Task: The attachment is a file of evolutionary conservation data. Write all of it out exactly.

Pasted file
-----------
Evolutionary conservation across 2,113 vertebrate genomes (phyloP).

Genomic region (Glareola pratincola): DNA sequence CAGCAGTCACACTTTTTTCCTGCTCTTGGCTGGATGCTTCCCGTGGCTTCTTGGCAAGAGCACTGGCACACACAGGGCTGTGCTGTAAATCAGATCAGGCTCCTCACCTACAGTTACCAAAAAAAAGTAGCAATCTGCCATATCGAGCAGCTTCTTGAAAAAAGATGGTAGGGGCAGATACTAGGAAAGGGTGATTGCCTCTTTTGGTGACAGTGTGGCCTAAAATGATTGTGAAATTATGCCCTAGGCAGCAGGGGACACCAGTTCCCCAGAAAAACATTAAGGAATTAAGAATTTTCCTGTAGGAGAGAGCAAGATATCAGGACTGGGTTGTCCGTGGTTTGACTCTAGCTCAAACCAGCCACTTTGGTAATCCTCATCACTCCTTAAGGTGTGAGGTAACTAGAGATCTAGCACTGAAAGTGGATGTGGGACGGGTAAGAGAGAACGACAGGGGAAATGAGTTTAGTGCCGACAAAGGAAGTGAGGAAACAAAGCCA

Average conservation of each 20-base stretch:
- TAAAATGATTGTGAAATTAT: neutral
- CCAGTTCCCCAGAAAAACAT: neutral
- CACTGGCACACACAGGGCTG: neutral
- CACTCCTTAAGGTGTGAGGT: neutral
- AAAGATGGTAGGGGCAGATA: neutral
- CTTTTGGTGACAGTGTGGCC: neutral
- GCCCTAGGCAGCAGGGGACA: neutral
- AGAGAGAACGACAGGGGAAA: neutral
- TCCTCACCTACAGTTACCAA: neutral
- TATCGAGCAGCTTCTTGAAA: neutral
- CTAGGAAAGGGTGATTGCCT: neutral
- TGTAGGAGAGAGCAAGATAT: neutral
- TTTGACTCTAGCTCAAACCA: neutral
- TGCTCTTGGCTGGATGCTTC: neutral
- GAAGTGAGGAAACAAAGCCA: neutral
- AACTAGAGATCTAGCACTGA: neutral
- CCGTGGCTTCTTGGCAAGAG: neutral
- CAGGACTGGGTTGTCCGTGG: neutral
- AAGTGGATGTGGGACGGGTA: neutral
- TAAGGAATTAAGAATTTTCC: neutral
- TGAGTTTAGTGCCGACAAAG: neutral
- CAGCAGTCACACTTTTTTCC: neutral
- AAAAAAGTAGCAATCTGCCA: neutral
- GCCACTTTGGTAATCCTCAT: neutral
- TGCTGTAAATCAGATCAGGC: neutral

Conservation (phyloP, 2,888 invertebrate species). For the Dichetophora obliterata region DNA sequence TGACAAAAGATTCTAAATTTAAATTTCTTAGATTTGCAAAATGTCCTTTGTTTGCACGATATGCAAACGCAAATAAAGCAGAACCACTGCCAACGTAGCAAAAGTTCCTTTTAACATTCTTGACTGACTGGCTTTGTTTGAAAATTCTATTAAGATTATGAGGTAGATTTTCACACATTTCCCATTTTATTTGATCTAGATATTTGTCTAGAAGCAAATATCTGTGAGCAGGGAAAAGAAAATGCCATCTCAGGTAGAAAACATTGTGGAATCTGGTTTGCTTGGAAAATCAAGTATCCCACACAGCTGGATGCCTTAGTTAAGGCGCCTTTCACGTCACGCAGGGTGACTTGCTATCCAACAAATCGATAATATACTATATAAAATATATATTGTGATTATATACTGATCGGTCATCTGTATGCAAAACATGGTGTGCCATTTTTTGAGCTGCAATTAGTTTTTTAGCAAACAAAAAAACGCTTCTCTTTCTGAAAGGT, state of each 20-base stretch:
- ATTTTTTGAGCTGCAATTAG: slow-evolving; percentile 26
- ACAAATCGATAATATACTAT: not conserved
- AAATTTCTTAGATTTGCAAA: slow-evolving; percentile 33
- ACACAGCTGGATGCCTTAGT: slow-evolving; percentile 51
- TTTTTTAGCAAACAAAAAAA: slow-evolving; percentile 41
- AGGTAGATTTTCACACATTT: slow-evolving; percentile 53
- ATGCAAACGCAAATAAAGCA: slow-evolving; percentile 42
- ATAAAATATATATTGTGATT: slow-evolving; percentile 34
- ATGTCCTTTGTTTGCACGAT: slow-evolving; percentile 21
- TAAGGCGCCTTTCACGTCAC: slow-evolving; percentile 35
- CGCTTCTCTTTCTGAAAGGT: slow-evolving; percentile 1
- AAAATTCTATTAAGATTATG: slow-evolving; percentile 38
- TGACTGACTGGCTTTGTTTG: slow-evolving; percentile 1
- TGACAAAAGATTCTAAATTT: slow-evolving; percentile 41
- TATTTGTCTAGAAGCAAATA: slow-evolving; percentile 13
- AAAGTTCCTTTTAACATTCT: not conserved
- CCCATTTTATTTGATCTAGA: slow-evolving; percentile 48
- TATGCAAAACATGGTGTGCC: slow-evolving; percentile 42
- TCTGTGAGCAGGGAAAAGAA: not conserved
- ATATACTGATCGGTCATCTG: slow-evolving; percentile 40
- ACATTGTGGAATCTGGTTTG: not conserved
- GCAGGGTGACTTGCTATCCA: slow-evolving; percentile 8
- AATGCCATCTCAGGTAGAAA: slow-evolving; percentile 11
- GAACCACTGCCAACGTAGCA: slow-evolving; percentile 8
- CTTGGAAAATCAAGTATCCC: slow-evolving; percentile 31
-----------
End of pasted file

Evolutionary conservation across 2,113 vertebrate genomes (phyloP).

Genomic region (Glareola pratincola): DNA sequence CAGCAGTCACACTTTTTTCCTGCTCTTGGCTGGATGCTTCCCGTGGCTTCTTGGCAAGAGCACTGGCACACACAGGGCTGTGCTGTAAATCAGATCAGGCTCCTCACCTACAGTTACCAAAAAAAAGTAGCAATCTGCCATATCGAGCAGCTTCTTGAAAAAAGATGGTAGGGGCAGATACTAGGAAAGGGTGATTGCCTCTTTTGGTGACAGTGTGGCCTAAAATGATTGTGAAATTATGCCCTAGGCAGCAGGGGACACCAGTTCCCCAGAAAAACATTAAGGAATTAAGAATTTTCCTGTAGGAGAGAGCAAGATATCAGGACTGGGTTGTCCGTGGTTTGACTCTAGCTCAAACCAGCCACTTTGGTAATCCTCATCACTCCTTAAGGTGTGAGGTAACTAGAGATCTAGCACTGAAAGTGGATGTGGGACGGGTAAGAGAGAACGACAGGGGAAATGAGTTTAGTGCCGACAAAGGAAGTGAGGAAACAAAGCCA

Average conservation of each 20-base stretch:
- TAAAATGATTGTGAAATTAT: neutral
- CCAGTTCCCCAGAAAAACAT: neutral
- CACTGGCACACACAGGGCTG: neutral
- CACTCCTTAAGGTGTGAGGT: neutral
- AAAGATGGTAGGGGCAGATA: neutral
- CTTTTGGTGACAGTGTGGCC: neutral
- GCCCTAGGCAGCAGGGGACA: neutral
- AGAGAGAACGACAGGGGAAA: neutral
- TCCTCACCTACAGTTACCAA: neutral
- TATCGAGCAGCTTCTTGAAA: neutral
- CTAGGAAAGGGTGATTGCCT: neutral
- TGTAGGAGAGAGCAAGATAT: neutral
- TTTGACTCTAGCTCAAACCA: neutral
- TGCTCTTGGCTGGATGCTTC: neutral
- GAAGTGAGGAAACAAAGCCA: neutral
- AACTAGAGATCTAGCACTGA: neutral
- CCGTGGCTTCTTGGCAAGAG: neutral
- CAGGACTGGGTTGTCCGTGG: neutral
- AAGTGGATGTGGGACGGGTA: neutral
- TAAGGAATTAAGAATTTTCC: neutral
- TGAGTTTAGTGCCGACAAAG: neutral
- CAGCAGTCACACTTTTTTCC: neutral
- AAAAAAGTAGCAATCTGCCA: neutral
- GCCACTTTGGTAATCCTCAT: neutral
- TGCTGTAAATCAGATCAGGC: neutral

Conservation (phyloP, 2,888 invertebrate species). For the Dichetophora obliterata region DNA sequence TGACAAAAGATTCTAAATTTAAATTTCTTAGATTTGCAAAATGTCCTTTGTTTGCACGATATGCAAACGCAAATAAAGCAGAACCACTGCCAACGTAGCAAAAGTTCCTTTTAACATTCTTGACTGACTGGCTTTGTTTGAAAATTCTATTAAGATTATGAGGTAGATTTTCACACATTTCCCATTTTATTTGATCTAGATATTTGTCTAGAAGCAAATATCTGTGAGCAGGGAAAAGAAAATGCCATCTCAGGTAGAAAACATTGTGGAATCTGGTTTGCTTGGAAAATCAAGTATCCCACACAGCTGGATGCCTTAGTTAAGGCGCCTTTCACGTCACGCAGGGTGACTTGCTATCCAACAAATCGATAATATACTATATAAAATATATATTGTGATTATATACTGATCGGTCATCTGTATGCAAAACATGGTGTGCCATTTTTTGAGCTGCAATTAGTTTTTTAGCAAACAAAAAAACGCTTCTCTTTCTGAAAGGT, state of each 20-base stretch:
- ATTTTTTGAGCTGCAATTAG: slow-evolving; percentile 26
- ACAAATCGATAATATACTAT: not conserved
- AAATTTCTTAGATTTGCAAA: slow-evolving; percentile 33
- ACACAGCTGGATGCCTTAGT: slow-evolving; percentile 51
- TTTTTTAGCAAACAAAAAAA: slow-evolving; percentile 41
- AGGTAGATTTTCACACATTT: slow-evolving; percentile 53
- ATGCAAACGCAAATAAAGCA: slow-evolving; percentile 42
- ATAAAATATATATTGTGATT: slow-evolving; percentile 34
- ATGTCCTTTGTTTGCACGAT: slow-evolving; percentile 21
- TAAGGCGCCTTTCACGTCAC: slow-evolving; percentile 35
- CGCTTCTCTTTCTGAAAGGT: slow-evolving; percentile 1
- AAAATTCTATTAAGATTATG: slow-evolving; percentile 38
- TGACTGACTGGCTTTGTTTG: slow-evolving; percentile 1
- TGACAAAAGATTCTAAATTT: slow-evolving; percentile 41
- TATTTGTCTAGAAGCAAATA: slow-evolving; percentile 13
- AAAGTTCCTTTTAACATTCT: not conserved
- CCCATTTTATTTGATCTAGA: slow-evolving; percentile 48
- TATGCAAAACATGGTGTGCC: slow-evolving; percentile 42
- TCTGTGAGCAGGGAAAAGAA: not conserved
- ATATACTGATCGGTCATCTG: slow-evolving; percentile 40
- ACATTGTGGAATCTGGTTTG: not conserved
- GCAGGGTGACTTGCTATCCA: slow-evolving; percentile 8
- AATGCCATCTCAGGTAGAAA: slow-evolving; percentile 11
- GAACCACTGCCAACGTAGCA: slow-evolving; percentile 8
- CTTGGAAAATCAAGTATCCC: slow-evolving; percentile 31